Peru jumps the China FTA queue

Part of the prob­lem is that that Aus­tralian gov­ern­ment offi­cials went into them with the wrong idea about what Chi­na want­ed from the agree­ment. But the chief dif­fi­cul­ty all along has been that we want more from the Chi­nese than they want from us.

The talks between Aus­tralia and Chi­na were final­ly launched—after a year-long, heat­ed, dis­hon­est debate about the alleged need for penal­ty-pro­vi­sions in dump­ing cas­es brought against Chi­na. At the time, I con­vened an infor­mal busi­ness-sup­port group—that fell apart over the anti-dump­ing issue—with the help of some com­pa­nies at the big end of town.

Although some senior Aus­tralian offi­cials appar­ent­ly bought the flat­ter­ing, diplo­mat­ic assur­ance from Chi­na that they want­ed to ‘learn’ from the expe­ri­ence of nego­ti­at­ing a high-qual­i­ty FTA with a small, friend­ly, econ­o­my, I thought that was, to put it polite­ly, a quaint idea.

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p>There were oth­ers, how­ev­er, who held a more hard-head­ed view about the dif­fi­cul­ty of achiev­ing ‘free trade’ between us, con­sid­er­ing what Aus­tralia would ask Chi­na to con­cede. One top Chi­nese offi­cial broad­ly hint­ed to us, before the talks start­ed, that we would have trou­ble get­ting what we want­ed, on agri­cul­ture espe­cial­ly. On that sub­ject, I pro­duced one of the ear­ly analy­ses (paper, slides) warn­ing that Chi­na was

  1. most­ly self-suf­fi­cient in food, and
  2. high­ly sen­si­tive to the polit­i­cal impact of the rur­al-urban wage dis­par­i­ty, and
  3. very like­ly to trav­el the famil­iar pol­i­cy route from ini­tial­ly tax­ing, to pro­tect­ing and sub­si­diz­ing, food pro­duc­tion as its econ­o­my grew wealth­i­er.

In oth­er words, there was no rea­son to think that that Chi­na would read­i­ly embrace a ‘free trade’ deal with a major pro­duc­er of grains, meat and puls­es such as Aus­tralia. Not at least with­out excep­tions for ‘sen­si­tive’ agri­cul­tur­al prod­ucts, long time-frames for imple­men­ta­tion, safeguards…and all the oth­er para­pher­na­lia of a leisure­ly adjust­ment to free-trade.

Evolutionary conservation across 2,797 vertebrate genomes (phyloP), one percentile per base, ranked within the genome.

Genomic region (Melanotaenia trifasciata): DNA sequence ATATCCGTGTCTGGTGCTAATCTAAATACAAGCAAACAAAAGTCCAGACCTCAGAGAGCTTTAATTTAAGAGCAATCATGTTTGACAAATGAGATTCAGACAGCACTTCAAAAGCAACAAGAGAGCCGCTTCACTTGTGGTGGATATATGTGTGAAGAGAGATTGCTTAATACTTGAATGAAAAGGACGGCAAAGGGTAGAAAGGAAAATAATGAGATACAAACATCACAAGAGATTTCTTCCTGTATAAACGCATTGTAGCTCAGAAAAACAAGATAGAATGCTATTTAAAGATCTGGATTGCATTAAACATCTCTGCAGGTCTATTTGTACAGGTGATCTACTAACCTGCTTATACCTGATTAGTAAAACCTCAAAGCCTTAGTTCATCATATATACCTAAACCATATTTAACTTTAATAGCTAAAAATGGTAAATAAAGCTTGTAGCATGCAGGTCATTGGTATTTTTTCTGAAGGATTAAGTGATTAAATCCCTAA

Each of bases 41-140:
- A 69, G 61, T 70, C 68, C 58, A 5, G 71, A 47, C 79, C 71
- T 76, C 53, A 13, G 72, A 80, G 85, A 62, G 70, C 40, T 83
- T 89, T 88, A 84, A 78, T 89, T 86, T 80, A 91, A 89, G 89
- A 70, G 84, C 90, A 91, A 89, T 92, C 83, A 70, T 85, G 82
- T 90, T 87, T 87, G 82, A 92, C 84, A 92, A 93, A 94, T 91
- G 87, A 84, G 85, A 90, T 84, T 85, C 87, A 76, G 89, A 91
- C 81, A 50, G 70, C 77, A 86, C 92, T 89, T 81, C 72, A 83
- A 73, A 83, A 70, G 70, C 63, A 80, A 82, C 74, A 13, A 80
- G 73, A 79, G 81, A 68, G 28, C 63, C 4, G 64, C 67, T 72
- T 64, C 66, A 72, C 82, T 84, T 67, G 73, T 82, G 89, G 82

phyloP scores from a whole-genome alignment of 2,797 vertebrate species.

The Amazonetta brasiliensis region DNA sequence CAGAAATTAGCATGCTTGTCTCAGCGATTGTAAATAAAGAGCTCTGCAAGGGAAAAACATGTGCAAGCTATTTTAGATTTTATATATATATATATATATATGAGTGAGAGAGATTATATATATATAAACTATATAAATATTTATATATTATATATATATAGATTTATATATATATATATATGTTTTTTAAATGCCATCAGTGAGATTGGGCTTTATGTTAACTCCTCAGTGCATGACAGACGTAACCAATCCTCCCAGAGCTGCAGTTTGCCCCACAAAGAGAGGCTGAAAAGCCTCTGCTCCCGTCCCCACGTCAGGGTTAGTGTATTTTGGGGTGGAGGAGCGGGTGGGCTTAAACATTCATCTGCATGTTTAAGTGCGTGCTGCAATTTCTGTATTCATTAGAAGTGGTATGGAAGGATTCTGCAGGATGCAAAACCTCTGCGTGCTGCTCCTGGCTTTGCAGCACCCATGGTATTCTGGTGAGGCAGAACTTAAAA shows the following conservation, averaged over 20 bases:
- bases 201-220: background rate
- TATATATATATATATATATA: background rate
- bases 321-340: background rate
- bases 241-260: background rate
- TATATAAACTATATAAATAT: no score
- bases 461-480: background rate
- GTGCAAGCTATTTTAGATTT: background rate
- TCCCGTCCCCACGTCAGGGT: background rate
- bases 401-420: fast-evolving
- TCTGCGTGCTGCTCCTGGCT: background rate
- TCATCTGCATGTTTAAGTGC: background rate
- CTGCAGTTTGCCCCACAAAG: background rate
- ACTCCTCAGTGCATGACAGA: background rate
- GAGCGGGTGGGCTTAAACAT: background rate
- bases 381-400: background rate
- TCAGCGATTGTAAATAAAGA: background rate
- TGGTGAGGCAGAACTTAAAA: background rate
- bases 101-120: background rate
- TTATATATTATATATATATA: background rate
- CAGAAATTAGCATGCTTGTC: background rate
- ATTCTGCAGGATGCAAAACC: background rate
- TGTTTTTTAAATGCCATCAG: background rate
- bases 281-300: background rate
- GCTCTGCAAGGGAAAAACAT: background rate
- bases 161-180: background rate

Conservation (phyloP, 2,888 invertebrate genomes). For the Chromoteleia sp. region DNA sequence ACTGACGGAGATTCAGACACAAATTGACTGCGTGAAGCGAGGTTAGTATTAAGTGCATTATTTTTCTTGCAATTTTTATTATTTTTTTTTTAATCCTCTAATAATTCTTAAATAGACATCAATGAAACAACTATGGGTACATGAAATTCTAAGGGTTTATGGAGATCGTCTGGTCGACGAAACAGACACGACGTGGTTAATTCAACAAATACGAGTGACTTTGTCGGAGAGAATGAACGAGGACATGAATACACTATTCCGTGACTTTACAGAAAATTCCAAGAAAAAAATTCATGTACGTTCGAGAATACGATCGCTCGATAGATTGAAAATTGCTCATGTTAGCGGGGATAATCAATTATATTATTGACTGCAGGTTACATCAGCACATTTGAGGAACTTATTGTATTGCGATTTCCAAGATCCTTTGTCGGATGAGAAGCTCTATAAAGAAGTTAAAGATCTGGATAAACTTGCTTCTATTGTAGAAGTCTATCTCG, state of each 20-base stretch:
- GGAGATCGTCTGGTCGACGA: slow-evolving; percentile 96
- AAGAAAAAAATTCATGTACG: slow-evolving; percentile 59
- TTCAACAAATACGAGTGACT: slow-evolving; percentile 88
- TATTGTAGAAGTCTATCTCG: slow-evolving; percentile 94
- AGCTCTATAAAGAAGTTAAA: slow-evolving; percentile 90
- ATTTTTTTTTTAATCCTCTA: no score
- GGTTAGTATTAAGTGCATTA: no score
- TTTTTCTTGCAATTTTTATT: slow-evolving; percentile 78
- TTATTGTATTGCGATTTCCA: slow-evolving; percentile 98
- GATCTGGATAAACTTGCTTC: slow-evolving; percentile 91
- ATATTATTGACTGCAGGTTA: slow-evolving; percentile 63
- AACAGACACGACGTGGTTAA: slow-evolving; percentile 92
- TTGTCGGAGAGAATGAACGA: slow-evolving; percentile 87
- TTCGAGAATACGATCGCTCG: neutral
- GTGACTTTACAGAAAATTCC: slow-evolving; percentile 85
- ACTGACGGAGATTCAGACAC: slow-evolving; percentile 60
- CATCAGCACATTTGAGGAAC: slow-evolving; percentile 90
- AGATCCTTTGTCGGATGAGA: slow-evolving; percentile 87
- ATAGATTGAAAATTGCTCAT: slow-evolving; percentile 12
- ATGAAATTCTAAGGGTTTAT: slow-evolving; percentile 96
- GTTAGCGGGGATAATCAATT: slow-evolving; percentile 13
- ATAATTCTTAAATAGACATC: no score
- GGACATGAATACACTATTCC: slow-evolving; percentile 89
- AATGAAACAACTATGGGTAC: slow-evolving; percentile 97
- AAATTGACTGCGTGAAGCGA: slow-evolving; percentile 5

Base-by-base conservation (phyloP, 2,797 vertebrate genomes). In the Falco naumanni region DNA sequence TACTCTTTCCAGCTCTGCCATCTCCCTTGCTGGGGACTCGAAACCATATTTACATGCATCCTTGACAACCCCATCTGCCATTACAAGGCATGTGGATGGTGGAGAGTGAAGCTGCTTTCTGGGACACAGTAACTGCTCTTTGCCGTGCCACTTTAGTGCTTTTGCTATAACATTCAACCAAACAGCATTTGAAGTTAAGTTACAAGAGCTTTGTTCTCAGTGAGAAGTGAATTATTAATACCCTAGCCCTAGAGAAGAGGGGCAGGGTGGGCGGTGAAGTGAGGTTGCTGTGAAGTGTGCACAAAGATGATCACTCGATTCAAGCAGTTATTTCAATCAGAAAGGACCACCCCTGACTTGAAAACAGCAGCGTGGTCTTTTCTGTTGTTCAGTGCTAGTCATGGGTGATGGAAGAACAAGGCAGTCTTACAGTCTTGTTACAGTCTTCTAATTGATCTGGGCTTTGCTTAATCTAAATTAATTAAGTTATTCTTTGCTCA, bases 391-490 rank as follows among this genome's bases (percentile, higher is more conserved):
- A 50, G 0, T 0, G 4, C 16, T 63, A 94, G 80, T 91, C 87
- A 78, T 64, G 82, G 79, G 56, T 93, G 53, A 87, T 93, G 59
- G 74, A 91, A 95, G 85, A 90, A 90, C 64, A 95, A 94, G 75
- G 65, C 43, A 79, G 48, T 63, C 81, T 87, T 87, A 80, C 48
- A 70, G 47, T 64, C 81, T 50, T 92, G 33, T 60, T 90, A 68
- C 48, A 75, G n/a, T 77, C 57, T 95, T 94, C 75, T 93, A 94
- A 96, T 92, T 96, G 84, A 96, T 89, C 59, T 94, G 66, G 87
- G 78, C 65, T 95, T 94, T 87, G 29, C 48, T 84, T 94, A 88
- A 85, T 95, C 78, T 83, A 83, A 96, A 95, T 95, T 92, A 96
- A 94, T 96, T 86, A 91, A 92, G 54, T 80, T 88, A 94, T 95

It was appar­ent that Chi­na want­ed an agree­ment that would con­firm and maybe con­sol­i­date good over­all rela­tions: a for­eign-pol­i­cy objec­tive with obvi­ous ben­e­fits for resource-sup­ply secu­ri­ty. An agree­ment such as they now have with Peru.

Chi­na would also, no-doubt, wel­come some fur­ther con­ces­sions from Aus­tralia on for­eign-invest­ment pol­i­cy—like those we con­ced­ed to the USA—and more sym­pa­thet­ic, or at least straight-for­ward, treat­ment by Aus­tralian quar­an­tine author­i­ties.

But there are few oth­er mar­ket gains for Chi­na in this agree­ment. The anti-dump­ing prob­lem has been fixed. Access to the Aus­tralian tex­tiles and gar­ment mar­ket has improved and will be vir­tu­al­ly ‘free’ (5% tar­iff) in five years time even with­out an agree­ment. Motor-vehi­cles and parts, too.

China’s eco­nom­ic gains at home from dis­crim­i­na­to­ry lib­er­al­iza­tion of agri­cul­ture and ser­vices imports from Aus­tralia will be very mod­est in com­par­i­son with their rate of macro-eco­nom­ic growth and will be polit­i­cal­ly dif­fi­cult to swal­low; just as our removal of the ‘non-mar­ket econ­o­my’ anti-dump­ing test was polit­i­cal­ly dif­fi­cult despite being eco­nom­i­cal­ly incon­se­quen­tial.

My guess is that Aus­tralia and Chi­na will even­tu­al­ly reach a set­tle­ment because they would be embar­rassed to do oth­er­wise. On that basis, Aus­tralia should con­tin­ue to hold out for a high-qual­i­ty agree­ment, at least on access for ser­vices and agri­cul­ture, that con­cedes to the Chi­nese things that would be good for us too; such as an invest­ment frame­work agree­ment.

But I would not be sur­prised if we slip a few more places in the queue in the mean­time.

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